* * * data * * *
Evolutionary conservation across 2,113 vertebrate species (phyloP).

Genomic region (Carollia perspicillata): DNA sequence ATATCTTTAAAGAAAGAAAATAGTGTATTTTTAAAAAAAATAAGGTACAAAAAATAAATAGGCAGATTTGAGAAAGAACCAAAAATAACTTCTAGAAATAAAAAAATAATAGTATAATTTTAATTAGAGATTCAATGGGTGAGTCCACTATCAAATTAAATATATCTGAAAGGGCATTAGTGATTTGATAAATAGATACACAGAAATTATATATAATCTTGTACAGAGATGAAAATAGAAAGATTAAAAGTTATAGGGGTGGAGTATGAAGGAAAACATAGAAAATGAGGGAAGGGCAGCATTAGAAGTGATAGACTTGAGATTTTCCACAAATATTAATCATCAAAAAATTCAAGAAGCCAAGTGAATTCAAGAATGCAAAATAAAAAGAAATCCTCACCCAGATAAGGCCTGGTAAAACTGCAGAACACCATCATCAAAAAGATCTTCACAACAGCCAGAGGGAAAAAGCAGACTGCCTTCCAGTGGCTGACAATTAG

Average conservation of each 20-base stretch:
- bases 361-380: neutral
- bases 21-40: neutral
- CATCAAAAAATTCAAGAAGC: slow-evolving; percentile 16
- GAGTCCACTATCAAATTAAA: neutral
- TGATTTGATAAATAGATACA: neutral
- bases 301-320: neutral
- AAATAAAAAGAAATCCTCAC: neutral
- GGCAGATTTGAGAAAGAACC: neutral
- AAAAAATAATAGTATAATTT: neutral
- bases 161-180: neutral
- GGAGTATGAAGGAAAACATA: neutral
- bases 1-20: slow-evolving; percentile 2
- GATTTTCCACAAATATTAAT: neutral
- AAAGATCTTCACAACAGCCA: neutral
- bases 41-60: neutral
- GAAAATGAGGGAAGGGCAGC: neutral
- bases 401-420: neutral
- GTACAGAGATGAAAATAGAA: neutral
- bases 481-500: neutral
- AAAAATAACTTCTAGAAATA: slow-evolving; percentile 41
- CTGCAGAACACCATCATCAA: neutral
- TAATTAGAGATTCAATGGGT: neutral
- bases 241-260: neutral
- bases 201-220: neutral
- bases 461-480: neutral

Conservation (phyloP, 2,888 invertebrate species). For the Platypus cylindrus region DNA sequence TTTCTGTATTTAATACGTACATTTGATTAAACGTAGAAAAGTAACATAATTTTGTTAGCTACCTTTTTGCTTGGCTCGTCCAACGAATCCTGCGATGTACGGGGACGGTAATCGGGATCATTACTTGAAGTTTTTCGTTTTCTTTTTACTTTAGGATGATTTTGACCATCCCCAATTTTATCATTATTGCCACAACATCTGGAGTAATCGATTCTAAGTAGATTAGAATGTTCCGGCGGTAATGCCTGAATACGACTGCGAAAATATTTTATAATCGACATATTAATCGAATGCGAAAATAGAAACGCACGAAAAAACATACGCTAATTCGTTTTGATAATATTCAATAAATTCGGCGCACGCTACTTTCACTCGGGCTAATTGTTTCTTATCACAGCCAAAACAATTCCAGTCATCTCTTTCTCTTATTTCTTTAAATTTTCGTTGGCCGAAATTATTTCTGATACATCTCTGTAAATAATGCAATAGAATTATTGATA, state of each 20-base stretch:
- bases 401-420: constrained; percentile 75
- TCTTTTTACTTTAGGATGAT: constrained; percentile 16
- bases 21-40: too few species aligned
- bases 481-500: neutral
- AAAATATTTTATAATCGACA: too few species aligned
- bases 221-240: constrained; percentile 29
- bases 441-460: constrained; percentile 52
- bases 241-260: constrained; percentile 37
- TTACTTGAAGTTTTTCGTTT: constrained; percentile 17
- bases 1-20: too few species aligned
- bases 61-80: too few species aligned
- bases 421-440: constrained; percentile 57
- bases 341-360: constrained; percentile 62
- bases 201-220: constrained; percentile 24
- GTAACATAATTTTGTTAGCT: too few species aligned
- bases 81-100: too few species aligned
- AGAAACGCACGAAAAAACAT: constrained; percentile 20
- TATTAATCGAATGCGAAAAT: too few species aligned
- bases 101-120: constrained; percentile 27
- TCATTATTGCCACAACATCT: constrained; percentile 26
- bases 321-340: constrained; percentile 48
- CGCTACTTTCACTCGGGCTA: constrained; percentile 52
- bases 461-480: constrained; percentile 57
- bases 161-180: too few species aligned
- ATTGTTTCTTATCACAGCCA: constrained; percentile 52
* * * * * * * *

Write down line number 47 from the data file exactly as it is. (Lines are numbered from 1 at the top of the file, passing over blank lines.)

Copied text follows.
- TATTAATCGAATGCGAAAAT: too few species aligned